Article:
Property and construction lobby groups have warned that changes to negative gearing or the GST would have severe impacts on housing affordability for both buyers and renters.
The Federal Government is currently undertaking a review of taxation in Australia before delivering the Federal Budget in May.
As part of that review, there has been speculation the government has considered both a change to current negative gearing arrangements and an increase to the current GST
According to report by Sky News
yesterday, Treasure Scott Morrison said the government needs to “look at all aspects of how the tax system works” in relation to negative gearing.
But Antonia Mercorella, chief executive officer of the Real Estate Institute of Queensland said any change to negative gearing would have a flow on effect to housing affordability.
“Removing negative gearing from property investment will only serve to drive investors to other assets such as shares, where the offset would remain intact,” Mercorella said.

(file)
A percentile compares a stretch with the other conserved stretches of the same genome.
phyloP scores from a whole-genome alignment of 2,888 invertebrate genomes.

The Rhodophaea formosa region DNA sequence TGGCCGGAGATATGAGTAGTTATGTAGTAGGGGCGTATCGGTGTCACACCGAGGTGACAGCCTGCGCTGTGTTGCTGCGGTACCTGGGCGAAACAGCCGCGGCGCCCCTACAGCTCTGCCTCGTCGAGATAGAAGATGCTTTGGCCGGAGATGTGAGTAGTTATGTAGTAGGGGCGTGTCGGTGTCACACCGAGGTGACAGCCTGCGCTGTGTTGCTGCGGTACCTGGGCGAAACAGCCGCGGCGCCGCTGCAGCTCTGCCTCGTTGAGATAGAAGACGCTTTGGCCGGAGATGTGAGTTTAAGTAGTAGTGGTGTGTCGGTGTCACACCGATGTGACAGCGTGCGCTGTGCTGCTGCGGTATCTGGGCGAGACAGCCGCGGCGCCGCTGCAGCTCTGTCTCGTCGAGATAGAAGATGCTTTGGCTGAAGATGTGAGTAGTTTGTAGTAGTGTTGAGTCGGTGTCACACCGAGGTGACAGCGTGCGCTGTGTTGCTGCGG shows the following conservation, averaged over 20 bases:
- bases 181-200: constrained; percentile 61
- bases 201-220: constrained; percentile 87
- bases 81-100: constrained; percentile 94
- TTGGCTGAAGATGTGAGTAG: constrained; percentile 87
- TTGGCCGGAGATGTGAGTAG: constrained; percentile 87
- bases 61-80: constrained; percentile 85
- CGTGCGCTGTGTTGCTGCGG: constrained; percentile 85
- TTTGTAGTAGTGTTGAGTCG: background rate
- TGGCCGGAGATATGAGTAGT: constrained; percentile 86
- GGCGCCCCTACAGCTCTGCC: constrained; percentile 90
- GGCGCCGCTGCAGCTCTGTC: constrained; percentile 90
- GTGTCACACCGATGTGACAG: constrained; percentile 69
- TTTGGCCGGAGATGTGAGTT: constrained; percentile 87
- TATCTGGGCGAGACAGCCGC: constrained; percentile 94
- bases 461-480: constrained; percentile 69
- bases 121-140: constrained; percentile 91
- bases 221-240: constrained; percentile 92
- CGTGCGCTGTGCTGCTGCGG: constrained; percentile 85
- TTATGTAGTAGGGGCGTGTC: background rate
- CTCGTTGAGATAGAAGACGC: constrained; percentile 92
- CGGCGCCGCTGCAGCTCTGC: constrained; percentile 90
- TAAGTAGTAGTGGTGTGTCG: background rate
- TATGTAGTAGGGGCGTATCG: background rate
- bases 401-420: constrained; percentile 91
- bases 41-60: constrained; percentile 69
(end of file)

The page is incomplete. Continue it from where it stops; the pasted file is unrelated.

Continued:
“This would further impact affordability as there would be fewer houses available to meet rental demand,” she said.
While changes to the current arrangement may benefit the Federal Government, states such as Queensland would suffer as their public housing system would come under increased strain.
“In Queensland more than a third of our population is in rental accommodation, so it’s crucial that supply is maintained for this large section of the community,” Mercorella said.
“If private rentals were drastically reduced this would place enormous strain on the limited resources in public housing.”
While there could be changes to negative gearing down the path, it now seems unlikely the GST will be increased, which is welcome news to the Housing Industry Association (HIA).
“The Prime Minister has rightly questioned whether raising the GST to reform taxation elsewhere will provide net positive benefits to the economy. Increasing the GST on new housing will cost jobs and reduce housing affordability, putting both firmly on the negative side of the ledger,” HIA chief executive industry policy and media Graham Wolfe said.
“Modelling conducted by the housing industry shows that an increase in the GST by another 5% would add around $30,000 to the price of an indicative house and land package, and over $60,000 over the life of a loan in principal and interest repayments,” Wolfe said.
Wolfe claims taxes already account for 44% of the final price of a new house and land package in Australia.
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